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By: James R.
Girard Veterinary Clinic
Dr. Wilkerson was great: smart and empathetic - and this even though he delivered some terrible news to my family. We unfortunately had to put down our beloved golden retriever due to pancreatic cancer that had spread throughout his body. I would never wish this experience on even my worst enemy, but if you ever have to go through it- I hope you get a Vet as compassionate as understanding as Dr. Wilkerson and the staff at Girard Vet. (not to mention the prices were SO much less compared to the suburbs where we used to go - and he saved us costly surgery that wouldn't have helped as he did chest x-rays before sending us to the specialist). The whole staff was friendly, helpful and really made the whole trip as "good" as it could possibly have been. Thank you everyone at Girard - We will ABSOLUTELY keep bringing our other dogs here - and will always think of Coop every time we go, knowing it was the last place we were able to be with him and give him the dignified and painless send off that he deserved.
Tips & Advices
Bring medical records and medications that your pet is taking. Also, you should bring your ID and a form of payment.
Yes, there are veterinary clinics that only deal with emergency cases. They generally take walk-ins and referrals from family vets.
Yes, emergency vets treat dental emergencies and dental trauma. Freshly fractured teeth are the main category of dental injury that vets consider an emergency.
To prevent health emergencies, experts recommend supervising one’s pets, and trying to make sure they don’t get into emergency situations. A majority of emergency vet visits happen because animals were struck by cars, bit by other animals, or ingested toxins. Otherwise, the best way to prevent emergencies is by having a go-to vet you can call with any questions, and being vigilant about potential symptoms (i.e. runny stool, or trouble walking) as they appear but before they become extremely serious.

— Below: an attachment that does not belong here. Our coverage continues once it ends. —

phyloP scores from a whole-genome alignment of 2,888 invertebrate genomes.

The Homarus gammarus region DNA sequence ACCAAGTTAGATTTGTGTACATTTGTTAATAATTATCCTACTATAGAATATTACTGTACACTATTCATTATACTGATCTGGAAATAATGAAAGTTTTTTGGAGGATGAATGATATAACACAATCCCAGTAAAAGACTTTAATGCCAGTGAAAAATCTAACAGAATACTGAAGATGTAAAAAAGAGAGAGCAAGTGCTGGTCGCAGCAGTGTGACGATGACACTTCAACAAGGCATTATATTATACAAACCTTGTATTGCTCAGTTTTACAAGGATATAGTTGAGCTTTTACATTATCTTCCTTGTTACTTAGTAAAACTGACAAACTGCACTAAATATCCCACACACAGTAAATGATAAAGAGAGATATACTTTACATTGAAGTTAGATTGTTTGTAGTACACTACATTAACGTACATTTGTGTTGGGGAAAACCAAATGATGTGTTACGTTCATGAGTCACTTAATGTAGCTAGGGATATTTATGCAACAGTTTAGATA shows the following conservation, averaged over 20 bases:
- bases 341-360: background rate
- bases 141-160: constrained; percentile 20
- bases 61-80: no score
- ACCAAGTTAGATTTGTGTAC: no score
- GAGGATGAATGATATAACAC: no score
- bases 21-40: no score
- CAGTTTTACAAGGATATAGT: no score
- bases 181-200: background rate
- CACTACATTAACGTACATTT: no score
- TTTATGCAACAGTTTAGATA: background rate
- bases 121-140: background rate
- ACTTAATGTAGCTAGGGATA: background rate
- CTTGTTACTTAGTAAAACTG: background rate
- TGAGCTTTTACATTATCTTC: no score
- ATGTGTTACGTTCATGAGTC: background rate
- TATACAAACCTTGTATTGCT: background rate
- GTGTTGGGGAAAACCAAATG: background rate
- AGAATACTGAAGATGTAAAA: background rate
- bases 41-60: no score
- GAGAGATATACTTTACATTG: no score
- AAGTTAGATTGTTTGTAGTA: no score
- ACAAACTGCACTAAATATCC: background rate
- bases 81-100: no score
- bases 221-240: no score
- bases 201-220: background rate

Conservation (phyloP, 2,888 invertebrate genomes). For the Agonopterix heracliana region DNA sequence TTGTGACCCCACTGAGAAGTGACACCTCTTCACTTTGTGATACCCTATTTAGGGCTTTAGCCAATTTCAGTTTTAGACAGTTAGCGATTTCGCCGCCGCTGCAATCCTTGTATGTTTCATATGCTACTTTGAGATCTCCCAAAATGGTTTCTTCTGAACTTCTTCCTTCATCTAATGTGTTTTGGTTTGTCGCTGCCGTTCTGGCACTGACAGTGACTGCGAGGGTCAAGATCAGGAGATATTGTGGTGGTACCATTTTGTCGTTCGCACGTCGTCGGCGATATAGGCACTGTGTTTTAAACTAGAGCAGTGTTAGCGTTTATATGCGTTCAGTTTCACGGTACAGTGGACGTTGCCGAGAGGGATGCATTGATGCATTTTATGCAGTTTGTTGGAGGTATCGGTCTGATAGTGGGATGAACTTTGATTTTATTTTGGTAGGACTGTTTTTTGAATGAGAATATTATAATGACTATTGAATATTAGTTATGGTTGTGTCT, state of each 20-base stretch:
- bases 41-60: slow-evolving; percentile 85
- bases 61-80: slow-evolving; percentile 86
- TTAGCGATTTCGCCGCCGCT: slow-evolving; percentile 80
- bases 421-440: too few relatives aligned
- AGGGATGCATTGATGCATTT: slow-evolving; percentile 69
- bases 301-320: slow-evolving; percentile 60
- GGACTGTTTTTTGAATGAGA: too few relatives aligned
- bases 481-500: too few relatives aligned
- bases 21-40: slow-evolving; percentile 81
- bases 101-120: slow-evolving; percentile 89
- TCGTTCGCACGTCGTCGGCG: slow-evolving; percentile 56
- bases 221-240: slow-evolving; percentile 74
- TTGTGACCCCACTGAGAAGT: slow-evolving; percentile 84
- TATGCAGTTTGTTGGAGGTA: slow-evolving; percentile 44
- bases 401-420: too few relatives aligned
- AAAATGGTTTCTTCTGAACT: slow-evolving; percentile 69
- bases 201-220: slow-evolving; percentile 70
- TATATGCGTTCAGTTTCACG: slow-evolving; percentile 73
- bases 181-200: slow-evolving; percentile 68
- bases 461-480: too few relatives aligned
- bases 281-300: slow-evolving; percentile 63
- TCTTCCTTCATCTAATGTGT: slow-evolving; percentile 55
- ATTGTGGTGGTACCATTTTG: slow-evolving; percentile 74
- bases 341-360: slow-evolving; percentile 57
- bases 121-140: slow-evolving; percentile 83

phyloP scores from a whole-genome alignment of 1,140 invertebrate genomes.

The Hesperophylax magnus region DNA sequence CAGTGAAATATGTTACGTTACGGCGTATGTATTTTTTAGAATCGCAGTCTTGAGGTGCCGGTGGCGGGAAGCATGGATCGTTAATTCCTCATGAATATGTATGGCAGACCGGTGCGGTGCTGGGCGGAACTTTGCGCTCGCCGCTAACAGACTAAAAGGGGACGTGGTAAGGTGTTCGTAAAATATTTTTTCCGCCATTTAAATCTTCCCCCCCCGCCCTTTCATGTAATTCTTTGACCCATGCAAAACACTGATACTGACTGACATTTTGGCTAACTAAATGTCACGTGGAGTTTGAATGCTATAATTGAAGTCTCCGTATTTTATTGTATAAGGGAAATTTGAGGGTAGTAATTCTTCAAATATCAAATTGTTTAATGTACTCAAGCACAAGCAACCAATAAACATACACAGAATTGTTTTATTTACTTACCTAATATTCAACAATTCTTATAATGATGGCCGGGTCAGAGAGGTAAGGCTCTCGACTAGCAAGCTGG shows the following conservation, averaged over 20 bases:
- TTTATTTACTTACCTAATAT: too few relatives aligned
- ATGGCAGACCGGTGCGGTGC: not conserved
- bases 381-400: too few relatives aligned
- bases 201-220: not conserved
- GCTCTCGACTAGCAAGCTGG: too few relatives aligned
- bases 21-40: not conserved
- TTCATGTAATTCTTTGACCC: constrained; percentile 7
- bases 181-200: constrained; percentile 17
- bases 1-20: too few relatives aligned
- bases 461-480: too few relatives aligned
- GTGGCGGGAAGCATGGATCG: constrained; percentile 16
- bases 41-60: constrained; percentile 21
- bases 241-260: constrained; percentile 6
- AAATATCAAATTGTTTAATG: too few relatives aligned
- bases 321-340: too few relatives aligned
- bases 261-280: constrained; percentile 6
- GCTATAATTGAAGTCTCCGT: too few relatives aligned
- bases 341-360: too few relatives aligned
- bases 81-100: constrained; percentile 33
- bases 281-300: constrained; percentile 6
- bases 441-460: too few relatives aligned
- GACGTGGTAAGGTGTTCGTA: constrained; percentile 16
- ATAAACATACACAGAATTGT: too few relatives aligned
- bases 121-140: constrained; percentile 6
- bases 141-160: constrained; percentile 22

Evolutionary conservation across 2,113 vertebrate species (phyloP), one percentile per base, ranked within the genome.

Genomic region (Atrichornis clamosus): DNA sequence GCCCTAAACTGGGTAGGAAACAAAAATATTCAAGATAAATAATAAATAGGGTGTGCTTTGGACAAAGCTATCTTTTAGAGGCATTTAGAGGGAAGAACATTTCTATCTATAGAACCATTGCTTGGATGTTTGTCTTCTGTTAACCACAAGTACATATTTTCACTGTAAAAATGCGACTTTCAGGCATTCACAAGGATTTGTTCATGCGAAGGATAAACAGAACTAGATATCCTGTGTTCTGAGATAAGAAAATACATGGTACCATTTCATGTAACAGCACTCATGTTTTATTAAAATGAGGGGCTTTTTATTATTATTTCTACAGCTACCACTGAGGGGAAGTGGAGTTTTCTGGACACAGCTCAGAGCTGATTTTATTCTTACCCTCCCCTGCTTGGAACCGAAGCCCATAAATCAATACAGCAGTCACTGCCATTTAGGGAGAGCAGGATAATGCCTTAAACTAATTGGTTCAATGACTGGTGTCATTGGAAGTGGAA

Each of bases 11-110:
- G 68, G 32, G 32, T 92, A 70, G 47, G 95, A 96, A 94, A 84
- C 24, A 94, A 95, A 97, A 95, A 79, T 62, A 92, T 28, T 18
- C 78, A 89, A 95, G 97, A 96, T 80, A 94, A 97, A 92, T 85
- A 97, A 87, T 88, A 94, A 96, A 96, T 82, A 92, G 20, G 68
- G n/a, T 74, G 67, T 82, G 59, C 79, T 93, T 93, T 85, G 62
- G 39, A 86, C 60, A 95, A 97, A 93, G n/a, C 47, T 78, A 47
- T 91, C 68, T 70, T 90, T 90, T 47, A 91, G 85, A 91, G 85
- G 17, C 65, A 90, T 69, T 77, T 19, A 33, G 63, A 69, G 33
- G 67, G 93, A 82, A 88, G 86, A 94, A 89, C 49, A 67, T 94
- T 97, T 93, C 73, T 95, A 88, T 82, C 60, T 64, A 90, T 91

Experts say that the conditions that necessitate an emergency veterinarian visit include collapse, seizures, inability to walk, partial paralysis, and any difficulty breathing (non-stop panting, constant coughing, hyperventilation, or elevated heart rate). Gum color is often an indicator that something is wrong--especially blue gums or very pale gums. Excessive vomiting or a distended abdomen should be considered an emergency situation. Signs of any trauma or excessive bleeding should send your pet straight to the vet. Lastly, for cat owners, urinary obstruction is fatal if not treated, and generally occurs in male cats.

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